Functional Retina Visual Cycle in the Primate and Human Retina

To investigate whether a visual cycle is present in the primate and human retinas, we studied their cones using whole-retina ERG recordings. As primate eye enucleation was performed in bright light, both rods and cones were initially bleached. Following 3-h dark incubation of primate retina attached to the pigment epithelium in eyecup, we observed prominent rod (slow, high sensitivity) and cone (fast, low sensitivity) components in the ERG response (Figure 4A, left) consistent with a dark adaptation of both rods and cones. However, after this retina was isolated from the eyecup, bleached, and then incubated in darkness for 3 h, the rod component was abolished whereas the cone component recovered essentially completely (Figure 4A, right). Similarly, a light-adapted primate retina removed from the eyecup immediately after enucleation and incubated for 1 h in darkness exhibited a robust cone response, but no rod response (Figure 4B). Following a subsequent bleach and 1-h dark incubation, the cone response amplitude recovered essentially completely and cone sensitivity recovered to 30% (n = 8) of the pre-bleach level (Figure 4B).

Figure 4
Effect of bleach on cone ERG responses in isolated primate and human retinas (A) Primate rod (slow, high sensitivity) and cone (fast, low sensitivity) ERG responses from retina dark adapted in eyecup after enucleation in bright light (left). Following ...

Finally, we performed recordings from freshly harvested human retina. As enucleation and retina removal were performed in bright light, both rods and cones were initially bleached. Following incubation in darkness for 3 h, we observed robust cone responses but no rod responses (Figure 4C, left). The ability of the isolated human retina to promote cone dark adaptation was further demonstrated by the recovery of cone sensitivity following a 40-s bleach and 1-h dark incubation (Figure 4C, right). Similarly to the case of mouse, inhibiting the function of Müller cells with gliotoxin in isolated human retina blocked the recovery of cone sensitivity (Figure 4D). Subsequent treatment with exogenous 11-cis retinol reversed the effect of the bleach and promoted cone-specific dark adaptation (Figure 4D). In contrast, exogenous 11-cis retinal induced dark adaptation and response recovery in both rods and cones of gliotoxin-treated bleached human retina (data not shown). Together, these results demonstrate that, similarly to salamander and mouse, the primate and human retinas promote cone-selective pigment regeneration and dark adaptation independently of the pigment epithelium.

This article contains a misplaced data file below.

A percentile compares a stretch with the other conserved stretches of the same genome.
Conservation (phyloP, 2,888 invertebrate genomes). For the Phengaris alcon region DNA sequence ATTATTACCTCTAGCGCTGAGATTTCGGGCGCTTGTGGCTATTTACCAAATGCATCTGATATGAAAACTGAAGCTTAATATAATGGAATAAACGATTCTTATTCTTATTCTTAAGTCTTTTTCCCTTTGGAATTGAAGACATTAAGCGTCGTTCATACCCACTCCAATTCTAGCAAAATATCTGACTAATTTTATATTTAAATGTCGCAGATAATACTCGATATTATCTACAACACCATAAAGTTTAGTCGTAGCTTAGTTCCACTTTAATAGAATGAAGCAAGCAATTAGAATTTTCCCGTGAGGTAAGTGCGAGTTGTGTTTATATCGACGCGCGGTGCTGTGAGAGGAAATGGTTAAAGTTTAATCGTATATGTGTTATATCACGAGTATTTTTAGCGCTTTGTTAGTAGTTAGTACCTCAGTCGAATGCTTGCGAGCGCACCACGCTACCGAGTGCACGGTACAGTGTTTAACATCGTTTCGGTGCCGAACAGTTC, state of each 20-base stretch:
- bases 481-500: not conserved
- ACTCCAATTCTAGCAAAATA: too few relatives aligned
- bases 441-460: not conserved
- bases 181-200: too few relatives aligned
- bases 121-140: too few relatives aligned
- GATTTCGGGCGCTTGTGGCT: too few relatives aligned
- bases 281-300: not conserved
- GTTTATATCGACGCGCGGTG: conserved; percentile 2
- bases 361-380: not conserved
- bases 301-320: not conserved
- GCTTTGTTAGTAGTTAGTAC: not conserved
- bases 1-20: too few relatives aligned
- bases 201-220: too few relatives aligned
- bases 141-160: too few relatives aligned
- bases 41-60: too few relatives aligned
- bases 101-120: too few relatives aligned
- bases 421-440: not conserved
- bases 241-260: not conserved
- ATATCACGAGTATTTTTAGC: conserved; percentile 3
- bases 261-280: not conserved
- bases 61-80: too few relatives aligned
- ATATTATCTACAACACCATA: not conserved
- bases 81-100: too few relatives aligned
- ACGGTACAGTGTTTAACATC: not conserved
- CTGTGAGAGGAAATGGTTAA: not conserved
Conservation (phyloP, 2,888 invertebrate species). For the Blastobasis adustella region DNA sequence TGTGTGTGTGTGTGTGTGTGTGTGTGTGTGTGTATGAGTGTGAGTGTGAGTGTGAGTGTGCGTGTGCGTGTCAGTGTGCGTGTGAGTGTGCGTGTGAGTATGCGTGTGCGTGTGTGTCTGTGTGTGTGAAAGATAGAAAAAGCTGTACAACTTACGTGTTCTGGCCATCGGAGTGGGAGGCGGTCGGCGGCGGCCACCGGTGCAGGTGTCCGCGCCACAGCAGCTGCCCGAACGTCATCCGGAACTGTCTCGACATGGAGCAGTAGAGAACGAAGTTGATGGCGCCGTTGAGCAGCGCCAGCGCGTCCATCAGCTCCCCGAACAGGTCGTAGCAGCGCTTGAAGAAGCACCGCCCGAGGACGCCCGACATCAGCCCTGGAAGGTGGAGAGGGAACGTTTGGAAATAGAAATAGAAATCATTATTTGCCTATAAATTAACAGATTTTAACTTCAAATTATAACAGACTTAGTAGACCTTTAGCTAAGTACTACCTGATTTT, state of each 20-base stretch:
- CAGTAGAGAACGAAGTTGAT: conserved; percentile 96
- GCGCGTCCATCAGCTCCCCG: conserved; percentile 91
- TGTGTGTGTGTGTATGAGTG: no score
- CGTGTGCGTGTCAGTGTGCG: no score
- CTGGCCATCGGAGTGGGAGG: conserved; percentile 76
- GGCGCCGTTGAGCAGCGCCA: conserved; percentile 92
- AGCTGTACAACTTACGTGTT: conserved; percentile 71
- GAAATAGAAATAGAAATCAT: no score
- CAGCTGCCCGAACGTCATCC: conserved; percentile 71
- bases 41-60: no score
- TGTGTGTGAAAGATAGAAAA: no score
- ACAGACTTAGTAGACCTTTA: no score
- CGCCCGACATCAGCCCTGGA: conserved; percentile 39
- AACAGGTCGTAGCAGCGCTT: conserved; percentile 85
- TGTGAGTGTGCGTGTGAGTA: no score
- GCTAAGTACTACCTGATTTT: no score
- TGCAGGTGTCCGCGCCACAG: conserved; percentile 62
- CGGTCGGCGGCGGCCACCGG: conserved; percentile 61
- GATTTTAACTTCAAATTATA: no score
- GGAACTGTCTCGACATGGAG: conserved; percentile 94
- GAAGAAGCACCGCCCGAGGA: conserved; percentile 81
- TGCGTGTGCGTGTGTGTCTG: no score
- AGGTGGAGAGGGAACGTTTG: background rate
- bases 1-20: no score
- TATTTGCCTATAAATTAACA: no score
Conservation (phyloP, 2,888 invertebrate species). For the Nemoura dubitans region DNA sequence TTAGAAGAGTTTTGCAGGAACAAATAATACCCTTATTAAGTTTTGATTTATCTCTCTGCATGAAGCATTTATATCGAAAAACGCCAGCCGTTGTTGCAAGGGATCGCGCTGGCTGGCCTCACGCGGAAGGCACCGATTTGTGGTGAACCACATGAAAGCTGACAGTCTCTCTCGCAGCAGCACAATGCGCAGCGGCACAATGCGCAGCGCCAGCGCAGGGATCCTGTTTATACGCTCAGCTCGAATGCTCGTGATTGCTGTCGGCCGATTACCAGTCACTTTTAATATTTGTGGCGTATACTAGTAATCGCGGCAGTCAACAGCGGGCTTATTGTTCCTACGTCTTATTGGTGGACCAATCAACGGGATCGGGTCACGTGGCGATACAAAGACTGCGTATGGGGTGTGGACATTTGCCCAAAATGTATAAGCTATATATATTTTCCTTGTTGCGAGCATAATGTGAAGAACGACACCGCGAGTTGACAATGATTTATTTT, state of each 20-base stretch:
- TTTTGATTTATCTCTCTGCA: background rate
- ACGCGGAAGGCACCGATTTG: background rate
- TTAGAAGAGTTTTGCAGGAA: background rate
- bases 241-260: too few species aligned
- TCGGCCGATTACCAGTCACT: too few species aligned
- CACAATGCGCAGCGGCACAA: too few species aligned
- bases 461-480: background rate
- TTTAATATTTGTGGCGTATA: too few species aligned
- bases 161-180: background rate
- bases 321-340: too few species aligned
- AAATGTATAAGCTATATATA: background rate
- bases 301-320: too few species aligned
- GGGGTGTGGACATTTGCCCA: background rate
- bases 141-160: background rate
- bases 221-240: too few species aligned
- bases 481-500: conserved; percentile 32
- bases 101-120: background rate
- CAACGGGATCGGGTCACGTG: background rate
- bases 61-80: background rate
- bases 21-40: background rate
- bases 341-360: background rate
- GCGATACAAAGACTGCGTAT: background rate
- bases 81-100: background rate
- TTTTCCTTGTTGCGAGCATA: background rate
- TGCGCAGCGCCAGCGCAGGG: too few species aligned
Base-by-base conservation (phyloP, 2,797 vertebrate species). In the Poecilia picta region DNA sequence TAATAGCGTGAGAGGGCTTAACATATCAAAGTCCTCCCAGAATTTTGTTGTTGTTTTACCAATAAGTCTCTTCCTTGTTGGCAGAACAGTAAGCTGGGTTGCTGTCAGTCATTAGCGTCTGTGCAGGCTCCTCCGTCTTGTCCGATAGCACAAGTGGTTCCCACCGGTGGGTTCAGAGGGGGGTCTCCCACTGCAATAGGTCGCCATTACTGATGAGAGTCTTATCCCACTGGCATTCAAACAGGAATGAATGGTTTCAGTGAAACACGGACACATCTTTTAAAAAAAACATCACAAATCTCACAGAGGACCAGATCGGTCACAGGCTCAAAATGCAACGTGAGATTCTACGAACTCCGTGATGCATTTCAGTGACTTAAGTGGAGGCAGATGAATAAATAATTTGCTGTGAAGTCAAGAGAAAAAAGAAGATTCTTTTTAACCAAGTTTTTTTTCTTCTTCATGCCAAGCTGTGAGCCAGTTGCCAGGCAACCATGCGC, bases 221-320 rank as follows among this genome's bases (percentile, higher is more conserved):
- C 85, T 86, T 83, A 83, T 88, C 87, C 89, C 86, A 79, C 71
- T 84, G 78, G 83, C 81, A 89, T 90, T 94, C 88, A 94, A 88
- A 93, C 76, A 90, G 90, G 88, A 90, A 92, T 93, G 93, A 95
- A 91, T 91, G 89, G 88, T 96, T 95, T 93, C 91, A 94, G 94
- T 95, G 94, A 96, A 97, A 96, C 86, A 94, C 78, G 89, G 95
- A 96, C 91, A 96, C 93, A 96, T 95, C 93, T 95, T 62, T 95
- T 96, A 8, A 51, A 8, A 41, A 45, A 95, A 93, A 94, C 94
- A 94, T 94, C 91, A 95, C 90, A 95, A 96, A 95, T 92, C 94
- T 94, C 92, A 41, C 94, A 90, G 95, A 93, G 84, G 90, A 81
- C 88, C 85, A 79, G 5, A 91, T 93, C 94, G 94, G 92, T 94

Our results establish the function of a mechanism by which the mammalian neural retina recycles chromophore and enables pigment regeneration independently of the pigment epithelium. This visual cycle promotes the rapid pigment regeneration and dark adaptation selectively in cones, but not in rods. The recycling of chromophore released from bleached cone pigment involves the retinal Müller glia, where all-trans retinol is converted most likely to 11-cis retinol. We demonstrate the robust function of this pathway in the retinas of mice, primates, and humans. Together with our previous salamander results [8] and recent biochemical studies from zebrafish [13], chicken [6], and ground squirrel [3], our findings indicate that the retina visual cycle is evolutionally conserved. The presence of a retina visual cycle in a wide range of species, from amphibian to human, also points to its critical role in cone photoreceptor function.

Functional Role of the Mammalian Retina Visual Cycle

The neural retina visual cycle plays an important role for mammalian daytime vision. We find that, following an essentially complete bleach, the mammalian retina promotes cone dark adaptation at rates comparable to the rates of recovery of cone sensitivity in vivo[12, 14]. Thus, the neural retina visual cycle helps explain the substantially faster pigment regeneration and dark adaptation of mammalian cones compared to rods. In addition, we show that this rapid pigment regeneration enables mammalian cones to maintain sufficient pigment levels to function in steady bright light, that bleaches their pigment at a high rate, and in that way extends the functional range of cones. As the canonical pathway for recycling chromophore through the pigment epithelium is too slow to keep up with the high rate of pigment bleaching in steady bright light [3], the neural retina visual cycle should be critical for maintaining adequate levels of pigment and the continuous function of cones during the day. Together, our results demonstrate that the mammalian retina visual cycle is essential for maintaining our daytime vision, mediated by the cones, in bright and rapidly changing light conditions during the day.